concerned about ISIS using the southern Philippines as a gateway to
establish a foothold in Southeast Asia. The two countries are separated
by poorly policed waters through which militant extremists can flow. “It’s
easy to jump from Marawi to Indonesia,” Indonesia’s armed forces chief,
General Gatot Nurmantyo, told reporters in Jakarta on June 13.
Indonesia also knows what it’s like to be terrorized. In the early 2000s,
Jemaah Islamiyah (JI), a homegrown extremist group allied with al-
Qaeda and with cells in neighboring countries, was responsible for a
spate of attacks, the deadliest of which were the 2002 Bali bombings that
killed 202 people. Like the Mindanao militias, JI’s goal was an Islamic
state in Southeast Asia. Through a counter-terrorism offensive aided by
the U.S., Jakarta eventually broke JI. Now the danger is ISIS, or local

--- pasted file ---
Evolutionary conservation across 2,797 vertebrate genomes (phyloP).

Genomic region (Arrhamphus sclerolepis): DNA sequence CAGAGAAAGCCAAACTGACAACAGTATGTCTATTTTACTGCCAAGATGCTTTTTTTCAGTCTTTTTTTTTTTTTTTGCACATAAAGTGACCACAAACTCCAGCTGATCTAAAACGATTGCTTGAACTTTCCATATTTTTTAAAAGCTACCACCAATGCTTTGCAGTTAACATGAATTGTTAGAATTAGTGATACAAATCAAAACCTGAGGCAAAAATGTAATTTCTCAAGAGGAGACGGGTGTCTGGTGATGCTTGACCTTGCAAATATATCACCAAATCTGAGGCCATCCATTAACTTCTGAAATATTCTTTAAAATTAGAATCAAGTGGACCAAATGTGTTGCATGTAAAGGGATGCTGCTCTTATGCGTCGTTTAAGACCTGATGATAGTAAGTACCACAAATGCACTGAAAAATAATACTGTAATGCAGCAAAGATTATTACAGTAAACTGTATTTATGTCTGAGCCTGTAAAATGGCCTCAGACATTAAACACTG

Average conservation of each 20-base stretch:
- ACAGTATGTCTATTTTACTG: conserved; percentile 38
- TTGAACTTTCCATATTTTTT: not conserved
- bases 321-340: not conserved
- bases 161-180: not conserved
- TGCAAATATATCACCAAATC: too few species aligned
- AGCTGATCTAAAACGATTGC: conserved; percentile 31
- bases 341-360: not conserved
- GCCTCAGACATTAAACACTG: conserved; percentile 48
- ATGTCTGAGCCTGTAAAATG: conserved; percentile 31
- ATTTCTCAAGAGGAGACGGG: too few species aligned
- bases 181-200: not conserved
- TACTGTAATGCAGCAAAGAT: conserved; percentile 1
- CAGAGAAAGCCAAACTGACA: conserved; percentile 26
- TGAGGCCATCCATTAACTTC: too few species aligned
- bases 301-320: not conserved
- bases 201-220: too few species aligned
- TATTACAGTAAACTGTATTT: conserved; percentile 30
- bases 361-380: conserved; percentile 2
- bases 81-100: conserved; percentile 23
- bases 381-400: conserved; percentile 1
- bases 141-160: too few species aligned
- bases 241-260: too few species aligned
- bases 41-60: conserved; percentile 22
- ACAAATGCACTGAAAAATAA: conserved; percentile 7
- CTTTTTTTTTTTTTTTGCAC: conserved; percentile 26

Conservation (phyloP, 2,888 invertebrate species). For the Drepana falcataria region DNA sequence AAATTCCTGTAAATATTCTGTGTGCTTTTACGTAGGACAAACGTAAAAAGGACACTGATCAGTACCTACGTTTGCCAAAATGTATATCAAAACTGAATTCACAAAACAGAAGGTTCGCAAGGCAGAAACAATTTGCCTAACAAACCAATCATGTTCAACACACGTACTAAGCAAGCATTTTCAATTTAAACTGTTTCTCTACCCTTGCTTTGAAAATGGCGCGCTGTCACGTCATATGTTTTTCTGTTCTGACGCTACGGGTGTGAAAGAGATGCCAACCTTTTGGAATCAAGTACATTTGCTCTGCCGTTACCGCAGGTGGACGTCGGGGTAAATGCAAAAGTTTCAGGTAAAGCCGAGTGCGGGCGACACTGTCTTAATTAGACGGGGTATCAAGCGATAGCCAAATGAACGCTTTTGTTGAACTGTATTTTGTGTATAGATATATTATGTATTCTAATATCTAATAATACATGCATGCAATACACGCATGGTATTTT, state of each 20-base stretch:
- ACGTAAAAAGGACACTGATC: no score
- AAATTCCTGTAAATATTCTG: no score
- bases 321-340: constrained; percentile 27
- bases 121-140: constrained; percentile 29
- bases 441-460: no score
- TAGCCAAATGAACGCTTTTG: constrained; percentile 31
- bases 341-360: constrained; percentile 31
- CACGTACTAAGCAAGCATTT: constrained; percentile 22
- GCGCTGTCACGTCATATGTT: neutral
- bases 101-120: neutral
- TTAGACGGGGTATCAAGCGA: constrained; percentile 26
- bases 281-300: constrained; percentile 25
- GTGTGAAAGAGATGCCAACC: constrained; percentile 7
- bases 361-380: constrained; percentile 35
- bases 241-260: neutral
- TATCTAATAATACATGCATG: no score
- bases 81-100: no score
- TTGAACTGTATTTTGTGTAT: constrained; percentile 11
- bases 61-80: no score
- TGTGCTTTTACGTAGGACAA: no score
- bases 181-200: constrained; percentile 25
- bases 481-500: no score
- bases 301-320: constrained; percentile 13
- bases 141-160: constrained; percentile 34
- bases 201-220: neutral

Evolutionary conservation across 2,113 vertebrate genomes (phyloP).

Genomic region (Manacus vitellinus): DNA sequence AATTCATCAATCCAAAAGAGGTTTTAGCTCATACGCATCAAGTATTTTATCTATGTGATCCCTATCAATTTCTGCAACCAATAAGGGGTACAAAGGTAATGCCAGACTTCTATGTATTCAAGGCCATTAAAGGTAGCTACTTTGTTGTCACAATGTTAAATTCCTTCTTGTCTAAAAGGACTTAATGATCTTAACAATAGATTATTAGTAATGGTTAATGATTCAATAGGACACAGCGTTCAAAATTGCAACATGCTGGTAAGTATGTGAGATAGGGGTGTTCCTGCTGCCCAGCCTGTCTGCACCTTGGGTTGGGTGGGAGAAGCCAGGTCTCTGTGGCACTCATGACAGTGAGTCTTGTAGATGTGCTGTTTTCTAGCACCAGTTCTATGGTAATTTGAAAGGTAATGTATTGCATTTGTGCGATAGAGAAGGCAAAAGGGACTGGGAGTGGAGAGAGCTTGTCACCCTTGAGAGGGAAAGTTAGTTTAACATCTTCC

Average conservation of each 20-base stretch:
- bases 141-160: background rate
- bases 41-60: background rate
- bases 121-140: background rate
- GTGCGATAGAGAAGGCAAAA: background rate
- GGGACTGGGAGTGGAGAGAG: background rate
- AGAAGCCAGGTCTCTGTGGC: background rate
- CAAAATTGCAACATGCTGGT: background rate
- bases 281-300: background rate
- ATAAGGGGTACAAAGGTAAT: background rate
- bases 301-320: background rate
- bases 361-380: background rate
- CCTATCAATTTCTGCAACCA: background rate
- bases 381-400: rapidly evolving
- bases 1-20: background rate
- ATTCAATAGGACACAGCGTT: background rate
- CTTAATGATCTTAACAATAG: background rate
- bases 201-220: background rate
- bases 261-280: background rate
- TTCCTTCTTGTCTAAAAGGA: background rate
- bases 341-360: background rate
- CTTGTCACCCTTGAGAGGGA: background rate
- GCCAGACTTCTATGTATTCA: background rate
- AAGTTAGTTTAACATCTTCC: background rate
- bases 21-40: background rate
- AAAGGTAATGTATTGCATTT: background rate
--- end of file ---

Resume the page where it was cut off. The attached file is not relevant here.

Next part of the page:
extremists inspired by ISIS. In January 2016 ISIS claimed responsibility
for a firefight in downtown Jakarta which killed two civilians and injured
20. “In almost every province [of Indonesia] there are already ISIS cells,”
General Nurmantyo told reporters. “But they are sleeper cells.”
Though estimates vary, only about 600 Indonesians are thought to be
fighting with ISIS in Syria, making them proportionately one of the least
represented nationalities—about two fighters for every million people,
compared to 27 for Denmark and 40 for Belgium. Even fewer Filipinos
are engaged in militant jihad overseas. A year ago local news
agency Rappler reported that just one Filipino fighter had been
confirmed in Syria. However, Indonesia, a secular democracy, is seeing a
rise of right-wing Islamist politicians and activists. A 2015 Pew
survey found that 4% of the population held a “favorable” view of ISIS.
That’s 10 million people. Says Sidney Jones, director of the Jakarta-
based Institute for Policy Analysis of Conflict (IPAC): “The mistake [in
the Philippines] has been to see the danger as foreign fighters coming
from Iraq and Syria coming back. The problem is foreign fighters from
Indonesia and Malaysia, very close by, who’ve never set foot in Syria but
who are attracted by the struggle.”